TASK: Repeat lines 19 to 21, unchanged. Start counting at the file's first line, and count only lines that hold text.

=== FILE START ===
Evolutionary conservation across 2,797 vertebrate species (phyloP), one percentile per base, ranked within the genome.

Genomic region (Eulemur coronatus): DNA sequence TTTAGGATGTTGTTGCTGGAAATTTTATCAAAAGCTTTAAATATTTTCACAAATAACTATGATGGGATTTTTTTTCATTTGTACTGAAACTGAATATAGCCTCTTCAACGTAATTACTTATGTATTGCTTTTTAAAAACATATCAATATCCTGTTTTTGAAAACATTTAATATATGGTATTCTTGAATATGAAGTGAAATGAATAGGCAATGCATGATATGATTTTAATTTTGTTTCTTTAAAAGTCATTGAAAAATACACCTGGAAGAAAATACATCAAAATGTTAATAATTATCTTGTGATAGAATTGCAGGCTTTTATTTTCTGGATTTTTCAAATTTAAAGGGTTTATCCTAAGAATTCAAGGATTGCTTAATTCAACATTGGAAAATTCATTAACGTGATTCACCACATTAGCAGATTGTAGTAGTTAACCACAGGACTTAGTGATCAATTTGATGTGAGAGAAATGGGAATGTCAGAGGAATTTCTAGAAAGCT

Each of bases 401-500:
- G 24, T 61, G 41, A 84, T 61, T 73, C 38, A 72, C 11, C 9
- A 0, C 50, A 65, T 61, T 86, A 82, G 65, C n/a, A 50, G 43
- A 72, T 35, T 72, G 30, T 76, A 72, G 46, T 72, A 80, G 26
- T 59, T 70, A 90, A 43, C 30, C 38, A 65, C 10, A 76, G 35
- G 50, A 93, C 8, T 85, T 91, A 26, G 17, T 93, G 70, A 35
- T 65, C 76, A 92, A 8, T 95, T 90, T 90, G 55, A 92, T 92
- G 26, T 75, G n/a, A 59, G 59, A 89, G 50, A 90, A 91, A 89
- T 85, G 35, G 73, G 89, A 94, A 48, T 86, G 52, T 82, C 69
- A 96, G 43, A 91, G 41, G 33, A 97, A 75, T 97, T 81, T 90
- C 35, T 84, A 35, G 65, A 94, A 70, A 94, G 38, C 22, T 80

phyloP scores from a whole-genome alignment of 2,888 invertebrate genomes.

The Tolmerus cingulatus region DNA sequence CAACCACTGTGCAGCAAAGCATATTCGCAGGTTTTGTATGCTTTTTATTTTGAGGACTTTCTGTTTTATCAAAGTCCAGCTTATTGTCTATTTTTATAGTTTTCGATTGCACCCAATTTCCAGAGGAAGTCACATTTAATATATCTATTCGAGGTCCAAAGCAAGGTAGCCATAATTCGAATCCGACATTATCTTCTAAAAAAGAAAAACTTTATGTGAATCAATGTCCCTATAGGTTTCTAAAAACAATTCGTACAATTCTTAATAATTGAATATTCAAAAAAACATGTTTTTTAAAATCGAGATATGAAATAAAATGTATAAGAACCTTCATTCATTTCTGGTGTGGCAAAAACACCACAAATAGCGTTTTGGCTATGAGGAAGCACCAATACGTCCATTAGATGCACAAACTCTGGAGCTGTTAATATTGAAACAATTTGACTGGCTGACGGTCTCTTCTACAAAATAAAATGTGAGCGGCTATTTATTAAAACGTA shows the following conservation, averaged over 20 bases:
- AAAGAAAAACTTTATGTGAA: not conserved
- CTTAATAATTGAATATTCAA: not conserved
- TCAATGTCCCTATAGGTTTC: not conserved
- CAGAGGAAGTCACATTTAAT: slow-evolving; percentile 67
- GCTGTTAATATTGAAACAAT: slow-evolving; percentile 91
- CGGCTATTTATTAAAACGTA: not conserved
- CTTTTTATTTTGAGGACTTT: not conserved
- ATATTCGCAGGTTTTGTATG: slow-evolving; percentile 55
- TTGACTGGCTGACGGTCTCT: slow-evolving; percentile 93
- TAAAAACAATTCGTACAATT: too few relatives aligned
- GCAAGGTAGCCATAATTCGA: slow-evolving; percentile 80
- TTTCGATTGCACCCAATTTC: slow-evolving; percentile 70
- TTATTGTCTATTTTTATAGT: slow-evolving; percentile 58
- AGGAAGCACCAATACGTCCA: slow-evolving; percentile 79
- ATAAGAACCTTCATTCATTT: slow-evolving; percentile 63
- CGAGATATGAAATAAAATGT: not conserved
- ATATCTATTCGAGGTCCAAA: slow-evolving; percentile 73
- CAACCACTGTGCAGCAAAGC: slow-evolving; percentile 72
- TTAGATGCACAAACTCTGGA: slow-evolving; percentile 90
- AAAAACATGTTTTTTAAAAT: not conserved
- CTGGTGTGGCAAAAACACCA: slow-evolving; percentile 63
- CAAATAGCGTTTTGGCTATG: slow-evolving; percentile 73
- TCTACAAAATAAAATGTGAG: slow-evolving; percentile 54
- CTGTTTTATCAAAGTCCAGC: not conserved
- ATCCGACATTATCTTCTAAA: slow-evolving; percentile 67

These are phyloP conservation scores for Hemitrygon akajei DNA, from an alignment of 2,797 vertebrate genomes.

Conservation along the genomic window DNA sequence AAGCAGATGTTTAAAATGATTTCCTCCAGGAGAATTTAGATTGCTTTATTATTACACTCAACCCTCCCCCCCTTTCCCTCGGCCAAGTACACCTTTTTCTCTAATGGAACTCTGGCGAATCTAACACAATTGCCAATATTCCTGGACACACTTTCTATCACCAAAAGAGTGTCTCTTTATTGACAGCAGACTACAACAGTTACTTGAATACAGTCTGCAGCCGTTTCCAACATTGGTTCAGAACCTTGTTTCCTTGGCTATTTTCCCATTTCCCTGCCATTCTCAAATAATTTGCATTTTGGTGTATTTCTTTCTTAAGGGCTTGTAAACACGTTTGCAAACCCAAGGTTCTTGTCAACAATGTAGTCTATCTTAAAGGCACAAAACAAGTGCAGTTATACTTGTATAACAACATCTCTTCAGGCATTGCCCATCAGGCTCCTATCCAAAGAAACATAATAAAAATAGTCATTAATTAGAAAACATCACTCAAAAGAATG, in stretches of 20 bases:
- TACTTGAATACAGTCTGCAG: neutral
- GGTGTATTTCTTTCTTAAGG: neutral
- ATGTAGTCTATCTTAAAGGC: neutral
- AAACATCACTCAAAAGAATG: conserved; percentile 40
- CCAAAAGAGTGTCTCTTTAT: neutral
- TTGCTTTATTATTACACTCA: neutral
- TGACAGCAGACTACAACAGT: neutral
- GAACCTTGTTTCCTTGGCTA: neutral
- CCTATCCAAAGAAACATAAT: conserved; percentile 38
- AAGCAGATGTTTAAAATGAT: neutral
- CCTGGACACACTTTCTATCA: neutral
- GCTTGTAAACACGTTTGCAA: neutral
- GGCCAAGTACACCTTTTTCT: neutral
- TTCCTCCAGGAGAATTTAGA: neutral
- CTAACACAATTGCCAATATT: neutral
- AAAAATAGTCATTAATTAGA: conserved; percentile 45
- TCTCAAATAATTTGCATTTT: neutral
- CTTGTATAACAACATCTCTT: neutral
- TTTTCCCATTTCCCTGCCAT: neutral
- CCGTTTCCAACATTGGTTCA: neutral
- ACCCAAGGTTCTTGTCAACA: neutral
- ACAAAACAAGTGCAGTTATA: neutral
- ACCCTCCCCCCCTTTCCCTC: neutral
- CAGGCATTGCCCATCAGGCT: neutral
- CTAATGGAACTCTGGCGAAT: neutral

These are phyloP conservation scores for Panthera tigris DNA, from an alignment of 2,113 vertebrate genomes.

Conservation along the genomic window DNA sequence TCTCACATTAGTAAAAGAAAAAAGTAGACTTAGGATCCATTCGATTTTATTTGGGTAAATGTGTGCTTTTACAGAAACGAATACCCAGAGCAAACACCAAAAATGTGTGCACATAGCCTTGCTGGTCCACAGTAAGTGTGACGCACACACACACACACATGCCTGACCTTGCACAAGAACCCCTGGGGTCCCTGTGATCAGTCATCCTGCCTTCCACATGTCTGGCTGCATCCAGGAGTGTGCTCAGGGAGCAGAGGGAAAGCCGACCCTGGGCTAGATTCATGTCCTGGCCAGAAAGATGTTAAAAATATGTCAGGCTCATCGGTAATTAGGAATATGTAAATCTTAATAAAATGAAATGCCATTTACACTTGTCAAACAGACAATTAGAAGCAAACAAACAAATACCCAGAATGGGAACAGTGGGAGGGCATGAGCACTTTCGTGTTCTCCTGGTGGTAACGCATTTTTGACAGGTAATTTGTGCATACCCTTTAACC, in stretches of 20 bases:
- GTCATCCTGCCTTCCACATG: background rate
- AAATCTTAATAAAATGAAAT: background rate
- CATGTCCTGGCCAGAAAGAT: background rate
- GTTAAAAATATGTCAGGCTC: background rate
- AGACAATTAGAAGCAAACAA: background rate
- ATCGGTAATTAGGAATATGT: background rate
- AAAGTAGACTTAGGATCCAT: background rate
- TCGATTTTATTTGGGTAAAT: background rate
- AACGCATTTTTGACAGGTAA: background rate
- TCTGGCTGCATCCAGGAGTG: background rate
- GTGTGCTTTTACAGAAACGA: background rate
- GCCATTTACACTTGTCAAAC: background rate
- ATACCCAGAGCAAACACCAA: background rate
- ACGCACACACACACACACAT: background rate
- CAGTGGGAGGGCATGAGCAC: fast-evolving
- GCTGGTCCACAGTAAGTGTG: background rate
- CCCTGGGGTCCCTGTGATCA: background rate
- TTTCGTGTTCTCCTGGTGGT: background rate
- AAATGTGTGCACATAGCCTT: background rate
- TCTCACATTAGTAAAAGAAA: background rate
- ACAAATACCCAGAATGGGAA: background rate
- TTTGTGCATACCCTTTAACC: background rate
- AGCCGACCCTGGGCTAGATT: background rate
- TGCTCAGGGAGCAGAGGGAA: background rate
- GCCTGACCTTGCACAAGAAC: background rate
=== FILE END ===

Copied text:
- CAGAGGAAGTCACATTTAAT: slow-evolving; percentile 67
- GCTGTTAATATTGAAACAAT: slow-evolving; percentile 91
- CGGCTATTTATTAAAACGTA: not conserved